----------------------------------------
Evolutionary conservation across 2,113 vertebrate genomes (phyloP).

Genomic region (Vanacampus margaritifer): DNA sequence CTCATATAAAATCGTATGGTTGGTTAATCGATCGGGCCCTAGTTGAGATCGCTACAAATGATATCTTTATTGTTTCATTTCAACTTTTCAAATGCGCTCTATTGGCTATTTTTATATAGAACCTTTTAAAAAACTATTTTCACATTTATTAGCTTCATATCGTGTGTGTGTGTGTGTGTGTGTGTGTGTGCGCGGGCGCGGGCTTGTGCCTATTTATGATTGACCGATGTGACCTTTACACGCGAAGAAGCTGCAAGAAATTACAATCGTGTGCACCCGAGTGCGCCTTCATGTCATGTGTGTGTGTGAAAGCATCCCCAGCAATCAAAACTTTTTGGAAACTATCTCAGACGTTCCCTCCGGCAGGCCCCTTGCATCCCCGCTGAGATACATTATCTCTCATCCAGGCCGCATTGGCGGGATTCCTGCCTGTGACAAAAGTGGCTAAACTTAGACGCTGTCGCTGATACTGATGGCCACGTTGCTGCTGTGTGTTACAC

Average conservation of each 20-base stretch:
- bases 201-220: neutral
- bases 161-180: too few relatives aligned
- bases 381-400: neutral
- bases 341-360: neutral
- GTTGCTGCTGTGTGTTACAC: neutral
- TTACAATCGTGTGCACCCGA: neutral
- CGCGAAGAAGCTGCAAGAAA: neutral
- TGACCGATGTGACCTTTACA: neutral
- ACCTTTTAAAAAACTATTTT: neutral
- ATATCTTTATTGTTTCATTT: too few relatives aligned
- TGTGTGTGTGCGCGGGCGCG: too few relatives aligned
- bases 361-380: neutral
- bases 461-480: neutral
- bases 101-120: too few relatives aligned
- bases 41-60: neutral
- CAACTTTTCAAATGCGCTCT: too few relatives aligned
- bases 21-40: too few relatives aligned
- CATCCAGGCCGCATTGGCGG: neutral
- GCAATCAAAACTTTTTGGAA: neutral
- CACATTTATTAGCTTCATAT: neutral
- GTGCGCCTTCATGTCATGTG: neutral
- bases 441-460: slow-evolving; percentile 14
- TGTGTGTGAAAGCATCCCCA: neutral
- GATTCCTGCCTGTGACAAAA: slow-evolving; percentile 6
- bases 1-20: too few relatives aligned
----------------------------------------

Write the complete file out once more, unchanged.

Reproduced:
Evolutionary conservation across 2,113 vertebrate genomes (phyloP).

Genomic region (Vanacampus margaritifer): DNA sequence CTCATATAAAATCGTATGGTTGGTTAATCGATCGGGCCCTAGTTGAGATCGCTACAAATGATATCTTTATTGTTTCATTTCAACTTTTCAAATGCGCTCTATTGGCTATTTTTATATAGAACCTTTTAAAAAACTATTTTCACATTTATTAGCTTCATATCGTGTGTGTGTGTGTGTGTGTGTGTGTGTGCGCGGGCGCGGGCTTGTGCCTATTTATGATTGACCGATGTGACCTTTACACGCGAAGAAGCTGCAAGAAATTACAATCGTGTGCACCCGAGTGCGCCTTCATGTCATGTGTGTGTGTGAAAGCATCCCCAGCAATCAAAACTTTTTGGAAACTATCTCAGACGTTCCCTCCGGCAGGCCCCTTGCATCCCCGCTGAGATACATTATCTCTCATCCAGGCCGCATTGGCGGGATTCCTGCCTGTGACAAAAGTGGCTAAACTTAGACGCTGTCGCTGATACTGATGGCCACGTTGCTGCTGTGTGTTACAC

Average conservation of each 20-base stretch:
- bases 201-220: neutral
- bases 161-180: too few relatives aligned
- bases 381-400: neutral
- bases 341-360: neutral
- GTTGCTGCTGTGTGTTACAC: neutral
- TTACAATCGTGTGCACCCGA: neutral
- CGCGAAGAAGCTGCAAGAAA: neutral
- TGACCGATGTGACCTTTACA: neutral
- ACCTTTTAAAAAACTATTTT: neutral
- ATATCTTTATTGTTTCATTT: too few relatives aligned
- TGTGTGTGTGCGCGGGCGCG: too few relatives aligned
- bases 361-380: neutral
- bases 461-480: neutral
- bases 101-120: too few relatives aligned
- bases 41-60: neutral
- CAACTTTTCAAATGCGCTCT: too few relatives aligned
- bases 21-40: too few relatives aligned
- CATCCAGGCCGCATTGGCGG: neutral
- GCAATCAAAACTTTTTGGAA: neutral
- CACATTTATTAGCTTCATAT: neutral
- GTGCGCCTTCATGTCATGTG: neutral
- bases 441-460: slow-evolving; percentile 14
- TGTGTGTGAAAGCATCCCCA: neutral
- GATTCCTGCCTGTGACAAAA: slow-evolving; percentile 6
- bases 1-20: too few relatives aligned